“Ice Age Horse” is a bear or lion

Ice Age Sculpture

The 35,000 year old animal figure from the Hohle Fels cave. © Ria Litzenberg/ University of Tübingen

An Ice Age sculpture discovered around 20 years ago in the Hohle Fels Cave on the southern edge of the Swabian Alb was previously thought to be an image of a wild horse. Only the head and neck area was preserved from the approximately 35,000-year-old animal figure made of mammoth ivory, the remaining body parts were missing. But now archaeologists have also discovered the torso of this figure. Its shape suggests that the sculpture represents a bear or cave lion rather than an Ice Age horse.

The caves of the Swabian Jura were an important refuge for our ancestors: the first groups of Homo sapiens sought protection from the Ice Age cold there as early as 40,000 years ago. In the sheltered valleys on the southern edge of the Swabian Jura and the caves there, these early representatives of our species were able to survive the cold period in Europe. The milder climate and the fertile nature along the Danube tributaries and in the valleys offered them a habitat with sufficient food and weather-protected accommodation. This could explain why some of the oldest finds of the Aurignacian culture were made in this area.

New fragments of the "Ice Age Horse" discovered

The most famous finds from the caves of the Swabian Alb include figures carved from bone and mammoth ivory, including sculptures of mammoths and lions, but also the 40,000-year-old Venus of Hohle Fels - one of the oldest figurative human representations. Bone flutes dating back 40,000 years have also been discovered in the caves. Among the first finds from Hohle Fels Cave in 1999 was the head and neck of a 35,000-year-old animal carved from ivory. Due to the shape of the head and fine carvings, archaeologists classified this find as part of a horse sculpture. Despite a search, the remaining fragments of the figure were not found at the time. The "Ice Age Horse" was exhibited in the Prehistoric Museum in Blaubeuren for a good 20 years.

Archaeologists led by Nicholas Conard from the University of Tübingen have now discovered a previously missing part of this ivory sculpture while examining other finds recovered from the cave during new excavations. The fragment is almost four centimeters long, 2.50 centimeters high and a good half centimeter thick. Several fine, deliberately engraved line patterns can be seen on one side. The pattern and shape of the find revealed that it had to be the right shoulder and chest of the "Ice Age horse". A little later, the scientists were able to locate another small part of the right side of the body and another fragment that could be part of the left front leg.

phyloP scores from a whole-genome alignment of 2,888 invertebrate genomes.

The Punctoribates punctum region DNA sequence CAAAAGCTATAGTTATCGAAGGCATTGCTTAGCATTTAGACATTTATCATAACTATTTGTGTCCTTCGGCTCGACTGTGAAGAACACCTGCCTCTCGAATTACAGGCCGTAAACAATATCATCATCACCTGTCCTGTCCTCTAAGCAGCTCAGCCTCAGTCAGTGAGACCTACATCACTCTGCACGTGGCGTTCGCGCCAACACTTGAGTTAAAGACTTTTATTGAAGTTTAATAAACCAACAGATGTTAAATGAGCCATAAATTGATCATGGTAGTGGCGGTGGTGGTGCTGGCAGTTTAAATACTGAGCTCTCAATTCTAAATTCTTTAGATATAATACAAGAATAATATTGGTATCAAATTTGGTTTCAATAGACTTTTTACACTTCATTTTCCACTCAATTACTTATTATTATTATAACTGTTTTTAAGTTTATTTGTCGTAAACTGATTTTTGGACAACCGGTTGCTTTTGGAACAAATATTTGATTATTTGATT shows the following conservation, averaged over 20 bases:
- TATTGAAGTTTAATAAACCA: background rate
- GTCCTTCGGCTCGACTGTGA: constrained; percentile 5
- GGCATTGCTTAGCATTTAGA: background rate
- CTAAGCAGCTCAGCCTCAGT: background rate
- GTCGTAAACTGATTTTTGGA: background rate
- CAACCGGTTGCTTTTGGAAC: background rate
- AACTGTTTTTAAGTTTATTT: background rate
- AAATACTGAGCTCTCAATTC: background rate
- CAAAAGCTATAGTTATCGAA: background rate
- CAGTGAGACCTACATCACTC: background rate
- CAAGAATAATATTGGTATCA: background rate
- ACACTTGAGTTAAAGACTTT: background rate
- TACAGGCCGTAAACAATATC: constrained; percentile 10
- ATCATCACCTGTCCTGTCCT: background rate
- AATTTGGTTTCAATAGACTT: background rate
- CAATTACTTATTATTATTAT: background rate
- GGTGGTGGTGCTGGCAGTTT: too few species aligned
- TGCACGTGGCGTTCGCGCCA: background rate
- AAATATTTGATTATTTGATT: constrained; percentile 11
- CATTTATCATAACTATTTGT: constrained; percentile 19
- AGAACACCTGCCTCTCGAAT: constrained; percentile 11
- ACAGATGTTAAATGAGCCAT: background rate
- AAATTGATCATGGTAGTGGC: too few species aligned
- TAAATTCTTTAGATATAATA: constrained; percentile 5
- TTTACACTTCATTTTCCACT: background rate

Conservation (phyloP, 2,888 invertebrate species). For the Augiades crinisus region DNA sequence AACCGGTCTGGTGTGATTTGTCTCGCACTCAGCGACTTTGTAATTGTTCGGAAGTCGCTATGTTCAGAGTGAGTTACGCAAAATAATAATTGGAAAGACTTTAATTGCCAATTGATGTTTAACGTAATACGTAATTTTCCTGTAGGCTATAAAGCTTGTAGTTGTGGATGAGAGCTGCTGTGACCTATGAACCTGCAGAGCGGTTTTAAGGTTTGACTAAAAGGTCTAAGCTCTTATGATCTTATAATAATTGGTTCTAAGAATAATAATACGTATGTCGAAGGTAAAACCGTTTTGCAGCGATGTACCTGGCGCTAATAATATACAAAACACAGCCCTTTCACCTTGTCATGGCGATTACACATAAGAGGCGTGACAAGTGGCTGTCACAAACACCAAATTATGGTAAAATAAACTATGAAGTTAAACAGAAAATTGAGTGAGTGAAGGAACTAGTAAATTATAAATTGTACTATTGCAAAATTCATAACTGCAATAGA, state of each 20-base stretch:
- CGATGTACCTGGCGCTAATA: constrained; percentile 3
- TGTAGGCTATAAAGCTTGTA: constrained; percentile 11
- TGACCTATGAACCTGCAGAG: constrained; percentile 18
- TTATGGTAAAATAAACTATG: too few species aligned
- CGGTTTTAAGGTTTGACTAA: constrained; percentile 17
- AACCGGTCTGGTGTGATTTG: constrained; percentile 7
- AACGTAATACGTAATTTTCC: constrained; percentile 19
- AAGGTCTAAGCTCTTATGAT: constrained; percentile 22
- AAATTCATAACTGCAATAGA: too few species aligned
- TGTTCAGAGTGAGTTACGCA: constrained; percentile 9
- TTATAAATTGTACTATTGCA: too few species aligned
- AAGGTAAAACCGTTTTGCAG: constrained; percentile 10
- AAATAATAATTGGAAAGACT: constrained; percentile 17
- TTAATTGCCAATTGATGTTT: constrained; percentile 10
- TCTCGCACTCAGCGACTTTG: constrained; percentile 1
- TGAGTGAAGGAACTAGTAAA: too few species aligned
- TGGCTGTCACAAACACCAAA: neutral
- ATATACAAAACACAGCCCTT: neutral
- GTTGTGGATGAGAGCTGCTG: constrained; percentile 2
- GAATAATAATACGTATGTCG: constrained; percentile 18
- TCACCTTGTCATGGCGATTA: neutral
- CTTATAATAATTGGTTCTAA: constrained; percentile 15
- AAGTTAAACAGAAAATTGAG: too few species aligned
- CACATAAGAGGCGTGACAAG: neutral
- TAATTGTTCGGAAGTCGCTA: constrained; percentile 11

Horse was a bear or cave lion

The new fragments let the Ice Age figure appear in a new light, because they no longer really fit the old interpretation as a horse depiction. If the torso is attached to the previously known head and neck pieces of the sculpture, the animal appears too massive for a horse: "We still can't determine the animal species depicted with certainty, but it could be a cave lion or a cave bear," reports Conard . "The figurine now has a massive body, the characteristically pronounced bear hump at shoulder height, and is presented in a posture that might imitate a bear's trotting gait."

The archaeologist concludes that, contrary to what was assumed for 20 years, it is probably not a sculpture of a wild horse. Instead, the Ice Age artist could have portrayed a bear of the time. But it would also be conceivable that the sculpture shows a cave lion. Some of the anatomical and physiognomic features depicted would be fitting for such a predator. A scientific publication on the figure appears in the current issue of the journal "Archäologische Ausdigbungen in Baden-Württemberg", published by the State Office for the Preservation of Monuments in Baden-Württemberg. However, scientists hope to find even more fragments of this figure in the future.

"It is by no means always easy to authenticate Ice Age depictions, especially when they are so fragmented," says Conard. "Therefore, it makes sense to look very carefully for the missing parts of this animal in the coming years." "This figure shows us and our visitors like no other that the archaeological work is never finished," says Stefanie Kölbl, Managing Director of the museum.

Source: Eberhard Karls University of Tübingen; Specialist article: Archaeological excavations in Baden-Württemberg 2022, July 2023, pp. 48 – 53

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